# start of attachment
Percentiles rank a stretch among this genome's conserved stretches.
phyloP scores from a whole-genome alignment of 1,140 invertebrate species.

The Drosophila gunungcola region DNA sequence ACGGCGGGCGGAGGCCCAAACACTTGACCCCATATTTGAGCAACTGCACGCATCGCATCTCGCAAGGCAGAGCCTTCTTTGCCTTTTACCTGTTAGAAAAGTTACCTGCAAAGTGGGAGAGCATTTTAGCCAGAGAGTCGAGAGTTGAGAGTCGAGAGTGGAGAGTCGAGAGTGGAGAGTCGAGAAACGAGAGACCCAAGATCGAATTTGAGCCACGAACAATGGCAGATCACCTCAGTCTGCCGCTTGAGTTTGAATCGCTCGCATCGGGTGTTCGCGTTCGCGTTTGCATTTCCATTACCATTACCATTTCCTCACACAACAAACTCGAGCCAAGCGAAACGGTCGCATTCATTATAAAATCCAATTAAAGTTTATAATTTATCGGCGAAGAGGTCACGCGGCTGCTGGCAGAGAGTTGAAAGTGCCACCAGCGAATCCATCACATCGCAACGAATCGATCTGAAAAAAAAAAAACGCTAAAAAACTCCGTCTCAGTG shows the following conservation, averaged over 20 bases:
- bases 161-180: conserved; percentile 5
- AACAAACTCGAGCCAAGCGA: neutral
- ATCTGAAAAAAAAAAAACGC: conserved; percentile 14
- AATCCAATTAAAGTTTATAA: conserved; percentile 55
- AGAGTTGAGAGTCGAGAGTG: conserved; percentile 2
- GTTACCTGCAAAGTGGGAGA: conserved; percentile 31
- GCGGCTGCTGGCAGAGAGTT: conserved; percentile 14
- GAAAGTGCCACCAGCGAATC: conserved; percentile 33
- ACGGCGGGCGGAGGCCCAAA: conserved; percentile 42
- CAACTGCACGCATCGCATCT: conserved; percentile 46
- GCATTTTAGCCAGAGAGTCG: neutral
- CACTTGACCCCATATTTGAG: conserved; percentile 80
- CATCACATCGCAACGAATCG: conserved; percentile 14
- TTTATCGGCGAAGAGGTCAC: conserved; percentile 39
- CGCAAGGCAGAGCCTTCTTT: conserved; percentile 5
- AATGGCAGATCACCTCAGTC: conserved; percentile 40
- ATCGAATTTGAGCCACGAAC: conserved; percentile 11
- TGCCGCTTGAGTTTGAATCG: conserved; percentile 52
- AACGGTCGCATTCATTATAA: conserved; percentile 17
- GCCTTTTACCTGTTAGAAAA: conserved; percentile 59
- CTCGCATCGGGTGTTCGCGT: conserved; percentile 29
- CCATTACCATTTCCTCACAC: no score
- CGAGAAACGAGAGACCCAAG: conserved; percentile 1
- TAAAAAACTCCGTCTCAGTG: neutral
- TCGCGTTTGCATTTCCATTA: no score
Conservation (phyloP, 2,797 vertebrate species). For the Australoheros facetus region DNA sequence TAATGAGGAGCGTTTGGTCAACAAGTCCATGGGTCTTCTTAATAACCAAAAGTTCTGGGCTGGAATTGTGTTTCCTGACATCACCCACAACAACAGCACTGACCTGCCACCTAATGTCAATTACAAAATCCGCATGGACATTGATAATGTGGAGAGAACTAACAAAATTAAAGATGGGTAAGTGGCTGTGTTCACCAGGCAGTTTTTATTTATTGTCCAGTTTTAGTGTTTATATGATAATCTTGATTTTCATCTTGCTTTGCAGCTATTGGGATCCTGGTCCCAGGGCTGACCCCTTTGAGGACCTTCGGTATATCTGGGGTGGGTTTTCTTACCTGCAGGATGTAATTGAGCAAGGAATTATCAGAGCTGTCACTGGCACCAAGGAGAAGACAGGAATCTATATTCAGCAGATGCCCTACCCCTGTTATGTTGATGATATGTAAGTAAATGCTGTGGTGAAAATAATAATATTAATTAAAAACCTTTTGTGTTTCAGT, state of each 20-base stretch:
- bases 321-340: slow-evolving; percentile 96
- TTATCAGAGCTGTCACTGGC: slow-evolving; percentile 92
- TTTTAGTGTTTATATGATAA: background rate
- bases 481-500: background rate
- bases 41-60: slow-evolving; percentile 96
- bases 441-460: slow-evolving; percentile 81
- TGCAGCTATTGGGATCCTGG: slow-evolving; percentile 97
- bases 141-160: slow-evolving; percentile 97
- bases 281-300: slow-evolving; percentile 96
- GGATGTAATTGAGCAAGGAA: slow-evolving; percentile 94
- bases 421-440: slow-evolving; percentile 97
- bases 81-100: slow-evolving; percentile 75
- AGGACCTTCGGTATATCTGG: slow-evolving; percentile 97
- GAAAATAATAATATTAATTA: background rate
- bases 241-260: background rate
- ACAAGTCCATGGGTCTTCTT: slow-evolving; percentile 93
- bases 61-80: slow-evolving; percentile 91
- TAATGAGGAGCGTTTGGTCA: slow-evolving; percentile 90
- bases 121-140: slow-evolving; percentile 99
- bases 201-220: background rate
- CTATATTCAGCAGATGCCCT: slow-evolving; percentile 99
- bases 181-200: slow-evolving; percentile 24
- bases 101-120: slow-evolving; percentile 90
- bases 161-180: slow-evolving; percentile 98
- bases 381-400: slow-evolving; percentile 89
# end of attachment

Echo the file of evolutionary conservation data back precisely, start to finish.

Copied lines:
Percentiles rank a stretch among this genome's conserved stretches.
phyloP scores from a whole-genome alignment of 1,140 invertebrate species.

The Drosophila gunungcola region DNA sequence ACGGCGGGCGGAGGCCCAAACACTTGACCCCATATTTGAGCAACTGCACGCATCGCATCTCGCAAGGCAGAGCCTTCTTTGCCTTTTACCTGTTAGAAAAGTTACCTGCAAAGTGGGAGAGCATTTTAGCCAGAGAGTCGAGAGTTGAGAGTCGAGAGTGGAGAGTCGAGAGTGGAGAGTCGAGAAACGAGAGACCCAAGATCGAATTTGAGCCACGAACAATGGCAGATCACCTCAGTCTGCCGCTTGAGTTTGAATCGCTCGCATCGGGTGTTCGCGTTCGCGTTTGCATTTCCATTACCATTACCATTTCCTCACACAACAAACTCGAGCCAAGCGAAACGGTCGCATTCATTATAAAATCCAATTAAAGTTTATAATTTATCGGCGAAGAGGTCACGCGGCTGCTGGCAGAGAGTTGAAAGTGCCACCAGCGAATCCATCACATCGCAACGAATCGATCTGAAAAAAAAAAAACGCTAAAAAACTCCGTCTCAGTG shows the following conservation, averaged over 20 bases:
- bases 161-180: conserved; percentile 5
- AACAAACTCGAGCCAAGCGA: neutral
- ATCTGAAAAAAAAAAAACGC: conserved; percentile 14
- AATCCAATTAAAGTTTATAA: conserved; percentile 55
- AGAGTTGAGAGTCGAGAGTG: conserved; percentile 2
- GTTACCTGCAAAGTGGGAGA: conserved; percentile 31
- GCGGCTGCTGGCAGAGAGTT: conserved; percentile 14
- GAAAGTGCCACCAGCGAATC: conserved; percentile 33
- ACGGCGGGCGGAGGCCCAAA: conserved; percentile 42
- CAACTGCACGCATCGCATCT: conserved; percentile 46
- GCATTTTAGCCAGAGAGTCG: neutral
- CACTTGACCCCATATTTGAG: conserved; percentile 80
- CATCACATCGCAACGAATCG: conserved; percentile 14
- TTTATCGGCGAAGAGGTCAC: conserved; percentile 39
- CGCAAGGCAGAGCCTTCTTT: conserved; percentile 5
- AATGGCAGATCACCTCAGTC: conserved; percentile 40
- ATCGAATTTGAGCCACGAAC: conserved; percentile 11
- TGCCGCTTGAGTTTGAATCG: conserved; percentile 52
- AACGGTCGCATTCATTATAA: conserved; percentile 17
- GCCTTTTACCTGTTAGAAAA: conserved; percentile 59
- CTCGCATCGGGTGTTCGCGT: conserved; percentile 29
- CCATTACCATTTCCTCACAC: no score
- CGAGAAACGAGAGACCCAAG: conserved; percentile 1
- TAAAAAACTCCGTCTCAGTG: neutral
- TCGCGTTTGCATTTCCATTA: no score
Conservation (phyloP, 2,797 vertebrate species). For the Australoheros facetus region DNA sequence TAATGAGGAGCGTTTGGTCAACAAGTCCATGGGTCTTCTTAATAACCAAAAGTTCTGGGCTGGAATTGTGTTTCCTGACATCACCCACAACAACAGCACTGACCTGCCACCTAATGTCAATTACAAAATCCGCATGGACATTGATAATGTGGAGAGAACTAACAAAATTAAAGATGGGTAAGTGGCTGTGTTCACCAGGCAGTTTTTATTTATTGTCCAGTTTTAGTGTTTATATGATAATCTTGATTTTCATCTTGCTTTGCAGCTATTGGGATCCTGGTCCCAGGGCTGACCCCTTTGAGGACCTTCGGTATATCTGGGGTGGGTTTTCTTACCTGCAGGATGTAATTGAGCAAGGAATTATCAGAGCTGTCACTGGCACCAAGGAGAAGACAGGAATCTATATTCAGCAGATGCCCTACCCCTGTTATGTTGATGATATGTAAGTAAATGCTGTGGTGAAAATAATAATATTAATTAAAAACCTTTTGTGTTTCAGT, state of each 20-base stretch:
- bases 321-340: slow-evolving; percentile 96
- TTATCAGAGCTGTCACTGGC: slow-evolving; percentile 92
- TTTTAGTGTTTATATGATAA: background rate
- bases 481-500: background rate
- bases 41-60: slow-evolving; percentile 96
- bases 441-460: slow-evolving; percentile 81
- TGCAGCTATTGGGATCCTGG: slow-evolving; percentile 97
- bases 141-160: slow-evolving; percentile 97
- bases 281-300: slow-evolving; percentile 96
- GGATGTAATTGAGCAAGGAA: slow-evolving; percentile 94
- bases 421-440: slow-evolving; percentile 97
- bases 81-100: slow-evolving; percentile 75
- AGGACCTTCGGTATATCTGG: slow-evolving; percentile 97
- GAAAATAATAATATTAATTA: background rate
- bases 241-260: background rate
- ACAAGTCCATGGGTCTTCTT: slow-evolving; percentile 93
- bases 61-80: slow-evolving; percentile 91
- TAATGAGGAGCGTTTGGTCA: slow-evolving; percentile 90
- bases 121-140: slow-evolving; percentile 99
- bases 201-220: background rate
- CTATATTCAGCAGATGCCCT: slow-evolving; percentile 99
- bases 181-200: slow-evolving; percentile 24
- bases 101-120: slow-evolving; percentile 90
- bases 161-180: slow-evolving; percentile 98
- bases 381-400: slow-evolving; percentile 89